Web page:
Magazine article Marketing

News Analysis: Whole Foods Eyes the Everyday

Magazine article Marketing

News Analysis: Whole Foods Eyes the Everyday

Article excerpt

The US retailer, yet to turn a profit at its London store, is adopting a more mainstream strategy.

Whole Foods Market, the US grocery chain, arrived in London's affluent Kensington High Street last June to a fanfare of publicity. The 80,000ft2, three-floor former department store, boasting in-store restaurants, cookery classes and extravagant window displays, was hailed as the harbinger of a revolution in the way UK supermarkets sell food.

Just one year later, however, analysts say the early customer traffic has trailed off at the natural and organic foods specialist's flagship store, which is repositioning in an attempt to shed its image as a grocer for special occasions. It is launching a campaign to promote itself as a shop where consumers can buy everyday goods to compete more effectively against Waitrose and Marks & Spencer.

Whole Foods Market - often referred to in the US by the nickname 'Whole Pay Check' - is also ramping up its price promotions. However, many retail experts believe that the retailer, whose motto is 'Whole foods, whole people, whole planet', will struggle to compete in this arena in the UK.

High-risk hurdles

Whole Foods Market's change in positioning is not without risks, according to Simon Threadkell, creative director at design agency Fitch, which has worked with Tesco and Asda's owner, Wal-Mart. 'It is at a major disadvantage because of its lack of heritage in the UK,' he says. 'Both Waitrose and M&S have longstanding histories in the country, so it will always be playing a catch-up game.'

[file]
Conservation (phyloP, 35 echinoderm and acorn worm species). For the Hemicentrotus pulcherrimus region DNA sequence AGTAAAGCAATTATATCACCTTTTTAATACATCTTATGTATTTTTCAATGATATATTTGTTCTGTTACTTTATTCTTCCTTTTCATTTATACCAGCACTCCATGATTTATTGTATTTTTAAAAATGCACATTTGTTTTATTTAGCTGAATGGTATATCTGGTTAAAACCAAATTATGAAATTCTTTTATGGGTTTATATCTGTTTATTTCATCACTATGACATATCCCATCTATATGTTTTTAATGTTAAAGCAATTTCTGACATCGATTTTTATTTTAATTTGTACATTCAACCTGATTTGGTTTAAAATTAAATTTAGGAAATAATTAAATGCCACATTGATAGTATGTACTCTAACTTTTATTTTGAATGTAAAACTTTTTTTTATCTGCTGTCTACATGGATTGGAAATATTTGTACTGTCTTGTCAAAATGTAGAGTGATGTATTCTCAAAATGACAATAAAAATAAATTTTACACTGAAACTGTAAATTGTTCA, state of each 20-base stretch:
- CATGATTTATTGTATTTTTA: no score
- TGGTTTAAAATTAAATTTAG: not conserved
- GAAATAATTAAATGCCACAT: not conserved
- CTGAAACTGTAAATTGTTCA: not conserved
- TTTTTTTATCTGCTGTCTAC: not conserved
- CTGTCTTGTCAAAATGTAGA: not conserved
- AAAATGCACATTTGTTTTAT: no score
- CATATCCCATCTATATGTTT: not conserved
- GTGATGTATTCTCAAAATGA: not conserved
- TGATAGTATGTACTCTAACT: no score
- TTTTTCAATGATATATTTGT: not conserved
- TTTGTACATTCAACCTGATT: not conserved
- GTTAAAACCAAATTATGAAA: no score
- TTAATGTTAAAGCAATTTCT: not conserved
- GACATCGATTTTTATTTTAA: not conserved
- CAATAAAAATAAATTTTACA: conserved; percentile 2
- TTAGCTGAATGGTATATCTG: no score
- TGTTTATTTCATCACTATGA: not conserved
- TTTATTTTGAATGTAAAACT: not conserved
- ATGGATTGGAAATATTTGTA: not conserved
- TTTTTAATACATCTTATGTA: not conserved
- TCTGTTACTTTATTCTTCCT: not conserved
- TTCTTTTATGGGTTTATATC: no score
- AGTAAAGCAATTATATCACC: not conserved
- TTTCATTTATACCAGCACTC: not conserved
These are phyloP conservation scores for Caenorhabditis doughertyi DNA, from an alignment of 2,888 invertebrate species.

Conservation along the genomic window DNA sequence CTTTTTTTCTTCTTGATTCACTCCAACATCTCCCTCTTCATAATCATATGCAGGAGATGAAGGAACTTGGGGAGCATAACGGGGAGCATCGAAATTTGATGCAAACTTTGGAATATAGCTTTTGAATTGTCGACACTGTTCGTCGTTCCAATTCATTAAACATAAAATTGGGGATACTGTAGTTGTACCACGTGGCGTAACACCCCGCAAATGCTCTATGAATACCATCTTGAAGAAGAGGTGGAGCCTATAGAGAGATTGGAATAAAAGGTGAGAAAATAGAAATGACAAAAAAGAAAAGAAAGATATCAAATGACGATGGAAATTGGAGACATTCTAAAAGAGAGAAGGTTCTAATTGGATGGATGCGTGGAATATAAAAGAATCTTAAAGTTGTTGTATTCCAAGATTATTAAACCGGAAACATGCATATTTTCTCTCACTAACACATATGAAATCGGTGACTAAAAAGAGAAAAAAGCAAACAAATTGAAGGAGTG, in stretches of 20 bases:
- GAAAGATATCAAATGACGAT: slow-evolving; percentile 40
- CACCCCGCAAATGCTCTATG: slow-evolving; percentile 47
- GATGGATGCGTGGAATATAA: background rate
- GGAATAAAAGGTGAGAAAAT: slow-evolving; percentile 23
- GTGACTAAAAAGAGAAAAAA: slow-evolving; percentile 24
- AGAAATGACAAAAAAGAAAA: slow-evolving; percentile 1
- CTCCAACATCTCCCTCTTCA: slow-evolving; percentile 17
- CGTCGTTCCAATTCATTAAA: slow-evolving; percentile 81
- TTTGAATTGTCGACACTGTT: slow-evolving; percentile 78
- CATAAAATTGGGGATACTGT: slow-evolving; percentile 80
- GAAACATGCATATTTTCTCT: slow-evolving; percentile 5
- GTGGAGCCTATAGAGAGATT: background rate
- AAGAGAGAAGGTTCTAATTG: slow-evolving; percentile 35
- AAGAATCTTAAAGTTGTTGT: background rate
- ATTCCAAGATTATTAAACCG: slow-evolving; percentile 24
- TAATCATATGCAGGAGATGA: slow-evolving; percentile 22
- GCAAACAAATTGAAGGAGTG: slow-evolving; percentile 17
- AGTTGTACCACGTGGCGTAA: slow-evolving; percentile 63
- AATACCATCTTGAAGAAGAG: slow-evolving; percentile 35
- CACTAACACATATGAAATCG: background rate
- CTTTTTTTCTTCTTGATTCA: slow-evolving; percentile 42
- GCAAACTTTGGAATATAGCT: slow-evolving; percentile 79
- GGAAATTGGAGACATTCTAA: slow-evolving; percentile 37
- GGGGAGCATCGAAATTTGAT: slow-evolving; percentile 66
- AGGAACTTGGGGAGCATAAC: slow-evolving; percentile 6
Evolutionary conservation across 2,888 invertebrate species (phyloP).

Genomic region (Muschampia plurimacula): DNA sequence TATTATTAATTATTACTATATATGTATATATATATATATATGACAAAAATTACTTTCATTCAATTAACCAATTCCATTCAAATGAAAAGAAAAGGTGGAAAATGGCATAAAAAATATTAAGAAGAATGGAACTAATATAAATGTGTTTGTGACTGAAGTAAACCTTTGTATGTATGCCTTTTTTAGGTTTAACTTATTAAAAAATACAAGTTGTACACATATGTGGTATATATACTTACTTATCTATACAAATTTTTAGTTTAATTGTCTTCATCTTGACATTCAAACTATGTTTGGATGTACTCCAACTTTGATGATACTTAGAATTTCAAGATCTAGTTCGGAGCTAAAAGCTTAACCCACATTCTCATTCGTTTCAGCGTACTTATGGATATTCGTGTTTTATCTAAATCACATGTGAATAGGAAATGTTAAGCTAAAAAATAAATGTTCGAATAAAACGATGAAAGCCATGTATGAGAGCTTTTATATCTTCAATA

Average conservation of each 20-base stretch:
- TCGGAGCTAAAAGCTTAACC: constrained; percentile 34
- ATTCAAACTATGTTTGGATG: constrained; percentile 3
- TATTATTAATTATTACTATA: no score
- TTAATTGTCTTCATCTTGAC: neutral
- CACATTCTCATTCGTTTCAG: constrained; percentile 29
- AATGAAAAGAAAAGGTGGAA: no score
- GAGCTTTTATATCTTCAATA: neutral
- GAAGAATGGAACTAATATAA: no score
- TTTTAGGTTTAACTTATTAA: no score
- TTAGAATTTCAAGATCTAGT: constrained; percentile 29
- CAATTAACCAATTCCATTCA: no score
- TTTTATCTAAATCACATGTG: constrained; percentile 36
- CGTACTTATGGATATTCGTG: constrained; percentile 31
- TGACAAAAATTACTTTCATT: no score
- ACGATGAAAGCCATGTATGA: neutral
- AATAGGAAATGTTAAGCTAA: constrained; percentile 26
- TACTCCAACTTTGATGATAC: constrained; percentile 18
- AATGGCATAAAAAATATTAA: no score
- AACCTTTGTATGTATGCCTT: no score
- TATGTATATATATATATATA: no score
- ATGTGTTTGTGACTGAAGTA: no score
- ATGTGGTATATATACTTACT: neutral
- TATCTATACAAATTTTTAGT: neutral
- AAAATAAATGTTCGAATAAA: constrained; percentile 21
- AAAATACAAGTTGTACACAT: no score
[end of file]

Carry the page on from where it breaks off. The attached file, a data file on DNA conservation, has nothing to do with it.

He also believes the store can no longer compete on product offering alone, because of the strength of supermarket own-labels, which are weakening claims on indulgence by premium brands, as well as closing the gap between the more upmarket chains and major multiples.

Tesco and Sainsbury's have both boosted their premium own-label offerings; Tesco Finest, worth pounds 1.2bn, has overtaken Kellogg as the UK's biggest grocery brand, with Sainsbury's Taste the Difference close behind.

Morrisons, meanwhile, is overhauling its premium own-label The Best, while The Co-operative is expanding its Truly Irresistible brand. The latter is also building on its ethical positioning as part of a strategy to re-establish itself as the UK's leading fairtrade retailer.

'Not only do these supermarkets have rival products sold generally at lower prices, but they are easier to shop in,' says Threadkell. 'Whole Foods is great for bits and pieces and a nice lunch, but it's too Disneyland without being unique. …

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